Michael Gerson has an excellent piece in the Washington Post taking the talking heads to task for their Brit Hume derangement syndrome.
Yes, Brit said that Tiger Woods should convert to Christianity. Yes, Brit said that Buddhism doesn't offer the kind of forgiveness inherent in the Christian faith. No, there was nothing wrong with any of that.
True tolerance consists in engaging deep disagreements respectfully -- through persuasion -- not in banning certain categories of argument and belief from public debate.
In this controversy, we are presented with two models of discourse. Hume, in an angry sea of loss and tragedy -- his son's death in 1998 -- found a life preserver in faith. He offered that life preserver to another drowning man. Whatever your view of Hume's beliefs, he could have no motive other than concern for Woods himself.
The other model has come from critics such as [the Post's Tom] Shales, in a spittle-flinging rage at the mention of religion in public, comparing Hume to "Mary Poppins on the joys of a tidy room, or Ron Popeil on the glories of some amazing potato peeler." Shales, of course, is engaged in proselytism of his own -- for a secular fundamentalism that trivializes and banishes all other faiths. He distributes the sacrament of the sneer.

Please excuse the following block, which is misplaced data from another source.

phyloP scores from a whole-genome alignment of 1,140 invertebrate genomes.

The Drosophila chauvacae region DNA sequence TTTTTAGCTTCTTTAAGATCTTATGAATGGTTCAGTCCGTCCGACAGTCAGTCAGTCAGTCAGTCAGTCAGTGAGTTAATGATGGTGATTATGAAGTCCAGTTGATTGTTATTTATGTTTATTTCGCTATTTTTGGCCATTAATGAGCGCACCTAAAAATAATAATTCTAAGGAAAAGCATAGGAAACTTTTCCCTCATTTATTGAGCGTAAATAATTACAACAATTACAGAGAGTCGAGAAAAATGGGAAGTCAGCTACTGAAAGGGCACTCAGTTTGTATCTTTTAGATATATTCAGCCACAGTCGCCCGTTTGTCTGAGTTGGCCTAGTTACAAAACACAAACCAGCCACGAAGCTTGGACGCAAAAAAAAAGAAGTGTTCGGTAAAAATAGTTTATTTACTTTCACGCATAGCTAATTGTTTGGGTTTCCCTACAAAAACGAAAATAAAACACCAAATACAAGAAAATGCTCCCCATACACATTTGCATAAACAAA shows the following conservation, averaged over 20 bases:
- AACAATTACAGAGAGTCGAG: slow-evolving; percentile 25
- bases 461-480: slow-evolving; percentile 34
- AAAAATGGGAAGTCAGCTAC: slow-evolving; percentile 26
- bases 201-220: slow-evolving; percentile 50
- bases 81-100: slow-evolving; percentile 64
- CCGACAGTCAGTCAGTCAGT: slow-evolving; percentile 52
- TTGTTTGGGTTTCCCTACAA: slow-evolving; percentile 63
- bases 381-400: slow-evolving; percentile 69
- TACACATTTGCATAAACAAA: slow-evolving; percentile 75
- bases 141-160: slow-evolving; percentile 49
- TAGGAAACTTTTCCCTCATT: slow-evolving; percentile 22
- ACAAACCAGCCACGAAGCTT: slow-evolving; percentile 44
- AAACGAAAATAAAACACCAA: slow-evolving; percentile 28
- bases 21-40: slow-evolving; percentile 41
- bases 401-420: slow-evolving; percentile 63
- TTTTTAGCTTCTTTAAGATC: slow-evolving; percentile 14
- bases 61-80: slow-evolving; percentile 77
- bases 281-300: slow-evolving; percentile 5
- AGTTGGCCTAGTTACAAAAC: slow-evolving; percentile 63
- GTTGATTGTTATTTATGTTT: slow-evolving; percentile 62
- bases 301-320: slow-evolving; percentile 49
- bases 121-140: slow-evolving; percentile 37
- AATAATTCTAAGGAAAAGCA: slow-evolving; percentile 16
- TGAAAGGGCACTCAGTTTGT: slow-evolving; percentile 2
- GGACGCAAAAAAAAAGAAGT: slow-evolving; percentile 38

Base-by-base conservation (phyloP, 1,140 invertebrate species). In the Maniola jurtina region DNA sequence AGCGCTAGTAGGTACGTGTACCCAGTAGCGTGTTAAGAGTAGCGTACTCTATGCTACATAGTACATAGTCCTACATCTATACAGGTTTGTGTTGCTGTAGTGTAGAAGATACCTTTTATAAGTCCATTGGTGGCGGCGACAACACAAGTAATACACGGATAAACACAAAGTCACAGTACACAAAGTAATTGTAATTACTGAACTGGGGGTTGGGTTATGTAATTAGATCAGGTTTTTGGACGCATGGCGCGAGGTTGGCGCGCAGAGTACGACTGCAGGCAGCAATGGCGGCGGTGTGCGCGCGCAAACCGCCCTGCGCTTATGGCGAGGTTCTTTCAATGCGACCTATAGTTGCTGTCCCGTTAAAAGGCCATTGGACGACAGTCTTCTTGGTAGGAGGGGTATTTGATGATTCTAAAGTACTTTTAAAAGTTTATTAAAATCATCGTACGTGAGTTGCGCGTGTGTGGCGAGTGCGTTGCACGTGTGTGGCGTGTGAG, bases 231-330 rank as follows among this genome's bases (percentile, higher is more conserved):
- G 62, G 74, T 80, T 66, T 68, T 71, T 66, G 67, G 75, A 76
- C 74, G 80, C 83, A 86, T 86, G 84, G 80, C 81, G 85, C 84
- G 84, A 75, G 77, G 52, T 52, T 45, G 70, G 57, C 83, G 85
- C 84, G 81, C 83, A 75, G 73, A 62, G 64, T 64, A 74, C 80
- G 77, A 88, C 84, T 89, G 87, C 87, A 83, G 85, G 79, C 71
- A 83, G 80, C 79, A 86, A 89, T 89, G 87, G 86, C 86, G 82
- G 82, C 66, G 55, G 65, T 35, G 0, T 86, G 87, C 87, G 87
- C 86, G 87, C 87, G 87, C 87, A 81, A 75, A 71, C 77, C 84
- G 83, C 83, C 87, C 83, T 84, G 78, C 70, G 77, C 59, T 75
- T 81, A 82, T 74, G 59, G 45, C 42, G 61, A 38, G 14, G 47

Who in this picture is more intolerant?
The giant pink elephant in the room is that had Hume suggested Tiger convert to any religion besides Christianity, we wouldn't be having this discussion today. To the contrary, liberals would hail Hume as remarkably sensitive. It is the Christian faith — and uniquely the Christian faith — that elicits the rage of secularists in America.
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